[FOUNTAIN]An opportunity to end collusionThe cozy relationship between politics and business is referred to as yu-chak, or adhesion in Korean. The Chinese character for “chak” originates from a liquor jug in the ancient Shang Dynasty.
The jug had no legs and was put directly on the floor. When the jug was full of wine, even the strongest man could not lift it. Thus, the Chinese character for the jug began to refer to something that is hard to separate. The Chinese character for “yu” literally means “being healed.” Thus, yu-chak would mean “strongly adhesive after being healed.” If you twist the definition a little, it means “making a morbid bond after a tension is resolved.” Now we know why the cozy relationship between politicians and businessmen is called yu-chak.
It is easy to find examples of yu-chak in Eastern and Western history. The ancient Chinese historian Ssu Ma Chien had a point when he said, “a man who has 1,000 gold pieces would face the governor and a man who accumulates 10,000 gold pieces would level with the emperor.” Rich men would use their wealth as an adhesive to partner with influential politicians, and powerful political figures would use their clout to forge a bond with businessmen. Both sides are seeking personal interest and wealth by holding hands.
In the early 1960s, it meant entirely different things in Korea and Japan. Japanese media frequently mentioned the cozy relationship between politicians and businessmen of the two neighbors after Seoul and Tokyo signed a normalization agreement. When the Korean market was booming with the large amount of compensation Japan paid for property claims during occupation and yen loans from Japan, Japanese companies lobbied their politicians to bargain with their Korean counterparts to grant them business rights in Korea. As a result, the evils of Japanese plutocracy and factionalism that enabled the Liberal Democratic Party’s long-term reign were imported to Korea.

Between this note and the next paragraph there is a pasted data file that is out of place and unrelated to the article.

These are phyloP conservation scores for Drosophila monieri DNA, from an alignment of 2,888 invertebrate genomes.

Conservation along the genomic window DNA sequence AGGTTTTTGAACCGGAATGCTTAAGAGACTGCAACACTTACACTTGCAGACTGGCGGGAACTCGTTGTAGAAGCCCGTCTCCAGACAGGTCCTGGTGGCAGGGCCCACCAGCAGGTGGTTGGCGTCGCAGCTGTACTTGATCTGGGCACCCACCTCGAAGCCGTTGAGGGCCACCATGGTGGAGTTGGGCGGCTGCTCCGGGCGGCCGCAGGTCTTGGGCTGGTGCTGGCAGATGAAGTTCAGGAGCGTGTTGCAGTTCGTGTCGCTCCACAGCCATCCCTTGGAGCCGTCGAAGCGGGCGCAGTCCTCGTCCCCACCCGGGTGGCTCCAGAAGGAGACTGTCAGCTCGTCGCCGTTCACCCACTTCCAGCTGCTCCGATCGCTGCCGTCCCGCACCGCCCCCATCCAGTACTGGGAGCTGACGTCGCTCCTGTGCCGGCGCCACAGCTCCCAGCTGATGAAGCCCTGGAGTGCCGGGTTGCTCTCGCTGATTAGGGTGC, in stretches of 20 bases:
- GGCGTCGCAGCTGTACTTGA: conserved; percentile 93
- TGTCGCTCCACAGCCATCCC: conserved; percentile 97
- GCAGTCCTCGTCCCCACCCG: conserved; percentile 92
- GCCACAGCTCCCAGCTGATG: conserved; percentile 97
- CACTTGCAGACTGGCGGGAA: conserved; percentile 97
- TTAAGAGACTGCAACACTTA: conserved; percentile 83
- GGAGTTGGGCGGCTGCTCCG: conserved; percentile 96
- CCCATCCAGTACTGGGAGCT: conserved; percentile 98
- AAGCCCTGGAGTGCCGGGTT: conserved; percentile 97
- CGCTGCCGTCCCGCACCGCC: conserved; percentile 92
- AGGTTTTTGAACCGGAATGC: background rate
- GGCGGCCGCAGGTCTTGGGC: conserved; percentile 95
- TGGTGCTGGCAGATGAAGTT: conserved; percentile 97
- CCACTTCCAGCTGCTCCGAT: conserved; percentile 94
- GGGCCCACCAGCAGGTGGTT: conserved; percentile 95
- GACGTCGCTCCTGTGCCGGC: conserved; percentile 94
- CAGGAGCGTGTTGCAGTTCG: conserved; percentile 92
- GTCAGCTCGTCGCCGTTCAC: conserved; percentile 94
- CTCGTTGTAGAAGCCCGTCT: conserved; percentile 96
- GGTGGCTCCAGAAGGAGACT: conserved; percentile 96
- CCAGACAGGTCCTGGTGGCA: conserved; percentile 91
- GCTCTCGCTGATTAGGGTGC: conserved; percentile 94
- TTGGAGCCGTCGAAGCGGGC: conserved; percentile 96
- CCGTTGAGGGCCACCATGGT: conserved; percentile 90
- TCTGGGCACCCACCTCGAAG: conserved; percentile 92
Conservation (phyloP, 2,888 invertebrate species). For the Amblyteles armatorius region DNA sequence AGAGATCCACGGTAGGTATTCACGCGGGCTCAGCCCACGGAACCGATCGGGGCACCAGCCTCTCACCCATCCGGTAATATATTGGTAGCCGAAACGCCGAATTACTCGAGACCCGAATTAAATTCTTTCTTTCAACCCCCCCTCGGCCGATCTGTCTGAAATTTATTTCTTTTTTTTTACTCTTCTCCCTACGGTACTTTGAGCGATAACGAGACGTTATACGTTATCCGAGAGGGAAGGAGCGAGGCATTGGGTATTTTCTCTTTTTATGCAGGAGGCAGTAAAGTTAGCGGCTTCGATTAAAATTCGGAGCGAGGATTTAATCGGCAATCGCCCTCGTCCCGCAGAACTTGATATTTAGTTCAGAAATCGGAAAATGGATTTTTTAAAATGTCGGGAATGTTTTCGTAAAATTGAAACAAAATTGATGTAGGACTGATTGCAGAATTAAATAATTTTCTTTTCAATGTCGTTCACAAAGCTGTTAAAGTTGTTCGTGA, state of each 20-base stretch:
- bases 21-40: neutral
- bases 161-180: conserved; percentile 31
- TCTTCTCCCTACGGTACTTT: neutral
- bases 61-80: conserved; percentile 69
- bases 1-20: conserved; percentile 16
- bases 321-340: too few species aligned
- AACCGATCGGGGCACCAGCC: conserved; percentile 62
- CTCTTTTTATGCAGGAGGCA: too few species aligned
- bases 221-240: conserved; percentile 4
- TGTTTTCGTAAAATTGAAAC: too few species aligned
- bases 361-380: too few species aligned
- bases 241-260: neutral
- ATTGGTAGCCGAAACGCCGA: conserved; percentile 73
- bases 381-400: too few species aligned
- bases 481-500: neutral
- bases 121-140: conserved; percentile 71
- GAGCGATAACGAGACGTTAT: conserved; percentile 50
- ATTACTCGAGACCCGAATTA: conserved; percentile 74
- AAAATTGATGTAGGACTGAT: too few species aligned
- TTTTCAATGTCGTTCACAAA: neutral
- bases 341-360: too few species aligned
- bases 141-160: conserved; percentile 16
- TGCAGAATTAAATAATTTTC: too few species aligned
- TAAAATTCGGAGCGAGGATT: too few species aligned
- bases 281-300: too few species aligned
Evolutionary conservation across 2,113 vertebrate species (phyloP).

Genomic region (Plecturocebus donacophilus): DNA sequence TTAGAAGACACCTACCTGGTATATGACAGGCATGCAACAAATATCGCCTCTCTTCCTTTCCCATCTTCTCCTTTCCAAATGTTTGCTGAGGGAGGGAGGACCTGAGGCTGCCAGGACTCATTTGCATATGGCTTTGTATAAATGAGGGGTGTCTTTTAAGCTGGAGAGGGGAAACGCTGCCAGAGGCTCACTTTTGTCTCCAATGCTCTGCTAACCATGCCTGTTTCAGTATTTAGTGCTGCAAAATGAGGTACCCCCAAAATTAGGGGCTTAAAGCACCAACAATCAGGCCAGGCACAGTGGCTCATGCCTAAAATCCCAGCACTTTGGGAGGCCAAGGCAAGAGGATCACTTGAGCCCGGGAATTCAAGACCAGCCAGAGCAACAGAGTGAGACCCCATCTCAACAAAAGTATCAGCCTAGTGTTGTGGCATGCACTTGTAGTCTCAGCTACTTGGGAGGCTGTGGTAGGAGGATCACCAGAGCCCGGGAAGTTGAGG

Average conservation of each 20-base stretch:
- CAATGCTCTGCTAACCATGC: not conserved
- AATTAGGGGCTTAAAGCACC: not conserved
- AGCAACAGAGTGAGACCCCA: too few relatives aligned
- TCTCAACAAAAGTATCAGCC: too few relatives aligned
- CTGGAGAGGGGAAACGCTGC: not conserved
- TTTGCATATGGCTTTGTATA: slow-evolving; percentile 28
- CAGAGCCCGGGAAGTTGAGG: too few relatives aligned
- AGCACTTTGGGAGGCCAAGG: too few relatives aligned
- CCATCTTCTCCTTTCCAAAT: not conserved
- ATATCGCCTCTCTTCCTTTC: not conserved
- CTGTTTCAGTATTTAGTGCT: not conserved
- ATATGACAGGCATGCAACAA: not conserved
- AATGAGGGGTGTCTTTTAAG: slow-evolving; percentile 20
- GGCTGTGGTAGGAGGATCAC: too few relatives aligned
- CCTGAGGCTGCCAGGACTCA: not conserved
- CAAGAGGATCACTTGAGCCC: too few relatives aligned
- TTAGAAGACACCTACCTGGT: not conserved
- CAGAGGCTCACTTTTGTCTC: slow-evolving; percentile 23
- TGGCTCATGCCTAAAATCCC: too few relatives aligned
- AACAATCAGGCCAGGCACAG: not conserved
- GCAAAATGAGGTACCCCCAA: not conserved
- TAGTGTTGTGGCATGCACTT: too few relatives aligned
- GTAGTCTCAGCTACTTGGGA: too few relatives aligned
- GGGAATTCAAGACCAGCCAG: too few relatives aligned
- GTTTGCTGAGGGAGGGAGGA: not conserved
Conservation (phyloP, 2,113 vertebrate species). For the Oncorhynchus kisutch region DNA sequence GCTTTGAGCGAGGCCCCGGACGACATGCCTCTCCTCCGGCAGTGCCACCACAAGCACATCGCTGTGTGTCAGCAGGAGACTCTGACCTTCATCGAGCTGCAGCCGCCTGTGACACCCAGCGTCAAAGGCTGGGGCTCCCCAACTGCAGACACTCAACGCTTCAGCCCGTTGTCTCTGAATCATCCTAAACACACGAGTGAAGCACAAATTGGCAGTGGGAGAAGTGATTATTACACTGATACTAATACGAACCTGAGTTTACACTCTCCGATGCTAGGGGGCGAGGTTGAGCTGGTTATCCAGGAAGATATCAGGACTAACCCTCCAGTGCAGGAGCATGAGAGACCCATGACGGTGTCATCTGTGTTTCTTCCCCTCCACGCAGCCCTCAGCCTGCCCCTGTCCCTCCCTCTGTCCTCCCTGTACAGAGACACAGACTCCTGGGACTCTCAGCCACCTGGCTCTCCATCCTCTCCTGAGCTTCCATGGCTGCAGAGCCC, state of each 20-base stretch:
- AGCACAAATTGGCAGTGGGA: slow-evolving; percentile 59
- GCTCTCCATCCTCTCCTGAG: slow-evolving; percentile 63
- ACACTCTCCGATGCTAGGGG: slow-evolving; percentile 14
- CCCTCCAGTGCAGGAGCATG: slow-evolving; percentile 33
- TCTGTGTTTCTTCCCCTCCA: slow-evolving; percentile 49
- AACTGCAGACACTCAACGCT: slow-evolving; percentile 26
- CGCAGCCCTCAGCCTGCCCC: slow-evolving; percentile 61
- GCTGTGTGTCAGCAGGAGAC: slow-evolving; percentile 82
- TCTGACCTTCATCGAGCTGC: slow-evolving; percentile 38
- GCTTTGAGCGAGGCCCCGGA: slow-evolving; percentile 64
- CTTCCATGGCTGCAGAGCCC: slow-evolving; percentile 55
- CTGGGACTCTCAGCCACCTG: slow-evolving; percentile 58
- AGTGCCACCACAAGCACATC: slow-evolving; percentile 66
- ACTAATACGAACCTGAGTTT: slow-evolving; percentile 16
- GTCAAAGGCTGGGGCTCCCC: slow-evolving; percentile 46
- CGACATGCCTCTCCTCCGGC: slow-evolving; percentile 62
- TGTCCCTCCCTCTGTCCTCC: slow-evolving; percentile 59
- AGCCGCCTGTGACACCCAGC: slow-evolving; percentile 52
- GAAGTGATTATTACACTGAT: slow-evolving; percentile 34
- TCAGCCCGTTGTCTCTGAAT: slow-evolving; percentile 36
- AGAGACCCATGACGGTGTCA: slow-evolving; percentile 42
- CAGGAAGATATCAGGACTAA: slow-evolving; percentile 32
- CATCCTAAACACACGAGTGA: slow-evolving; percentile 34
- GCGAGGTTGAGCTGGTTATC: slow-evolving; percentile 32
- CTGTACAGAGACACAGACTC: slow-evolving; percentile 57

The investigation into the slush fund scandal involving SK Group revealed the back-door transactions between businessmen and politicians, and brought talk of a national referendum on the president’s leadership. The vote of confidence might prove to be a perfect opportunity to sever the endless cycle of yu-chak that has become a chronic disease as the country went through autocratic military regimes and rapid economic development.
by Kim Seok-hwan
The writer is a JoongAng Ilbo editorial writer.